Below is my conversation with Linh Tran, the director and co-writer of Waiting for the Light to Change, a film that’s making its world premiere at the Heartland International Film Festival. We talk about Vietnamese filmmakers, the complicated process of writing the film, and its visual influences. Our conversation has been edited and condensed for clarity.
Ben Sears: Now that you’ve made your first film, do you find yourself watching movies differently? Do you find yourself analyzing them differently?
Linh Tran: It’s actually a little funny for me because I didn’t grow up watching movies. I didn’t really watch a lot of movies until I was in college, but I guess, from back then to now, there has definitely been a change in how I watch movies. I feel like the change is like, I begin to sympathize and appreciate more things and I watch movies in a kinder way. Now, I feel like I can enjoy them more, actually. I just started watching movies that I enjoy over and over and over again, and the first time is always like watching normally, and the second or third watch is more like a study. It’s a little bit of a learning experience, but at the same time, I don’t think it really differs that much.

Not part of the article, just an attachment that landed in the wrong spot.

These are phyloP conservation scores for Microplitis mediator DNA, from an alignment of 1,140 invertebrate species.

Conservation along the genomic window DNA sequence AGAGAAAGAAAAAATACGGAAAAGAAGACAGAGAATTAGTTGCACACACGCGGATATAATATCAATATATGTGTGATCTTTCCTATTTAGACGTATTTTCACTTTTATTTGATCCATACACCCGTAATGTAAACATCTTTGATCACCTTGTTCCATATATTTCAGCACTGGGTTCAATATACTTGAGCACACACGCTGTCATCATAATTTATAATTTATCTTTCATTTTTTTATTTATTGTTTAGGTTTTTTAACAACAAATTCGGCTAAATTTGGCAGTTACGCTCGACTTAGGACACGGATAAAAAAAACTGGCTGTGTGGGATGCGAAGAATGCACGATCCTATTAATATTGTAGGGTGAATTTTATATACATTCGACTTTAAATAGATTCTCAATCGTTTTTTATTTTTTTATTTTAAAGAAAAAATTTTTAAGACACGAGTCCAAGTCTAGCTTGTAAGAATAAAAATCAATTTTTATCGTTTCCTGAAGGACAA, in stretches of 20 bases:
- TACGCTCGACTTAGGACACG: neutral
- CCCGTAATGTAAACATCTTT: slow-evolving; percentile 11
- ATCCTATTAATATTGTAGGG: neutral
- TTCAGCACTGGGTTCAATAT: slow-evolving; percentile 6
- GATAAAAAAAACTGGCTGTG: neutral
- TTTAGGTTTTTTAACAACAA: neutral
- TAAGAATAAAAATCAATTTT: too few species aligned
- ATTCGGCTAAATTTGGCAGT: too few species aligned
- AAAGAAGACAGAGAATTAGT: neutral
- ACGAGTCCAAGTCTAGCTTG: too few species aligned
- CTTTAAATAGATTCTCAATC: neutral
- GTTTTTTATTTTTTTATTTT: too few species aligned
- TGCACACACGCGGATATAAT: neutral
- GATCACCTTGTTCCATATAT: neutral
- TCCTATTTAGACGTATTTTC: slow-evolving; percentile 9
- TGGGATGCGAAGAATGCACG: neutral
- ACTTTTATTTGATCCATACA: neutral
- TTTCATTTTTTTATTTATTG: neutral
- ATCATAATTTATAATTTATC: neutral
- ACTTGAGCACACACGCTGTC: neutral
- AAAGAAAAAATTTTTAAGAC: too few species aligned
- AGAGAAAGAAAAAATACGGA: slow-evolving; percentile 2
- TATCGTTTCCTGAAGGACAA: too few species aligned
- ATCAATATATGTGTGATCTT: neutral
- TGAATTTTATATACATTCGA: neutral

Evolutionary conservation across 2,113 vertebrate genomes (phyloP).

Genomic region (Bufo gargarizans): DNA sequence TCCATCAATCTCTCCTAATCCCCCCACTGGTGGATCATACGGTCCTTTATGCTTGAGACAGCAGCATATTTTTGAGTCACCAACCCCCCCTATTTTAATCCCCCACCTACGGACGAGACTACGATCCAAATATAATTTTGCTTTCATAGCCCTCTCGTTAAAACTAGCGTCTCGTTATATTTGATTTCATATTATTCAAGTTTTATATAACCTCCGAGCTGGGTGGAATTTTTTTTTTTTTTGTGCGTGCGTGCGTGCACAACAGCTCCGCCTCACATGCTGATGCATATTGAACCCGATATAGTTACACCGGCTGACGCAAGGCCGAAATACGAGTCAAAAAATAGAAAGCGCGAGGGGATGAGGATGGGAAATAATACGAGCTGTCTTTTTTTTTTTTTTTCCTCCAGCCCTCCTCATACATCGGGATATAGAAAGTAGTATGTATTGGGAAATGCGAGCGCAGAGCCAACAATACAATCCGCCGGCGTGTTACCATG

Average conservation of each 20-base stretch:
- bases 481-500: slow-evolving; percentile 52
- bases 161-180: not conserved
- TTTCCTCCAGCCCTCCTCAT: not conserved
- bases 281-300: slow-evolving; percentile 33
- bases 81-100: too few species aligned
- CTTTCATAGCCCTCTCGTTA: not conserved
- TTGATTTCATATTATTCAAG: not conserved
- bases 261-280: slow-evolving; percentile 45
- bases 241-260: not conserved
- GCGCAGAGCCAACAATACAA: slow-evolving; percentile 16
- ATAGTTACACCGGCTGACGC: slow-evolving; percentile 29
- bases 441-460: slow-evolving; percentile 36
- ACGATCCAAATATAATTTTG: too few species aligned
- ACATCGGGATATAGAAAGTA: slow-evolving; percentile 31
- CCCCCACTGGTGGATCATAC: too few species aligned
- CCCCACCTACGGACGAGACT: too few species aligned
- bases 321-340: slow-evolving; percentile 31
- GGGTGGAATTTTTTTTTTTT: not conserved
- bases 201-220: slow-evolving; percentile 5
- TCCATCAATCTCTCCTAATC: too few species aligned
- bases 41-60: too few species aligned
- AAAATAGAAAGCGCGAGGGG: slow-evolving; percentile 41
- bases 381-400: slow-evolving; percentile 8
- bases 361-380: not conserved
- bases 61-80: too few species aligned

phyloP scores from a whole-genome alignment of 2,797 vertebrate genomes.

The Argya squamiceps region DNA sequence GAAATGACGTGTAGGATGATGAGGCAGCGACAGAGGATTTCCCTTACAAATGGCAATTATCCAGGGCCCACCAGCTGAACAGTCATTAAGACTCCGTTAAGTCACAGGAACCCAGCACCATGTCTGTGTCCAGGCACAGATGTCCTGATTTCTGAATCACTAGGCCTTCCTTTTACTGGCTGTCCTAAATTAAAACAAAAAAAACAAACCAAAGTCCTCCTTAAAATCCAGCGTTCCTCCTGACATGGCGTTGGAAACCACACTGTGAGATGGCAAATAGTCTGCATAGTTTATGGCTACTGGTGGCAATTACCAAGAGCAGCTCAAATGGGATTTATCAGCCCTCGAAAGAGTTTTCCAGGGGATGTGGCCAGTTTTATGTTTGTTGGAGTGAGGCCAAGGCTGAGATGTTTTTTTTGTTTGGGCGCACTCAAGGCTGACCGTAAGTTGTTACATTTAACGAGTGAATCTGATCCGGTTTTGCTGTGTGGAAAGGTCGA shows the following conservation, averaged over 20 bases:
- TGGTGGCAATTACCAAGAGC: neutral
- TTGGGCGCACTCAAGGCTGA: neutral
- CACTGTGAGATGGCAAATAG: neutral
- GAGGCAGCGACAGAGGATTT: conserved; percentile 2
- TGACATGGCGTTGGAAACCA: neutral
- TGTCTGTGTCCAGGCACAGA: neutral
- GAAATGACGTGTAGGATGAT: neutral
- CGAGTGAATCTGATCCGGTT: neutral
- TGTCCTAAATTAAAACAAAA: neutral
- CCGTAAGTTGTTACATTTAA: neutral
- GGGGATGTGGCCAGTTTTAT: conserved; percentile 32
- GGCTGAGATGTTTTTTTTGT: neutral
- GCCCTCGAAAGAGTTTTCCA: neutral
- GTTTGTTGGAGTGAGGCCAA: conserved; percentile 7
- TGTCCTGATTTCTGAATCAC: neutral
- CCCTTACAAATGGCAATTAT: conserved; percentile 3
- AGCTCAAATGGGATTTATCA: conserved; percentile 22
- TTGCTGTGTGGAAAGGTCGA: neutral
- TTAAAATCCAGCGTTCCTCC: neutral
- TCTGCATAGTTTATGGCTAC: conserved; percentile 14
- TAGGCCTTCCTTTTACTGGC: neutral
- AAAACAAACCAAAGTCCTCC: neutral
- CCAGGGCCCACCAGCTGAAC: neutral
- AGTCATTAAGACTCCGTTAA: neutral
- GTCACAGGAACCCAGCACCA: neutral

BS: Do you find yourself looking at it differently from a technical level, thinking how you would have shot a scene from a different perspective, or a different editing technique?
LT: I don’t think so, actually. Sometimes if something is really outstanding, like a really flashy camera movement, then I would notice it right away, but most of the time I feel like whenever I catch myself doing that, it’s probably because I’m not really into the movie.
BS: You mentioned that you didn’t watch a lot of movies growing up. Is it because you didn’t have access to many of them, or you just didn’t have an interest?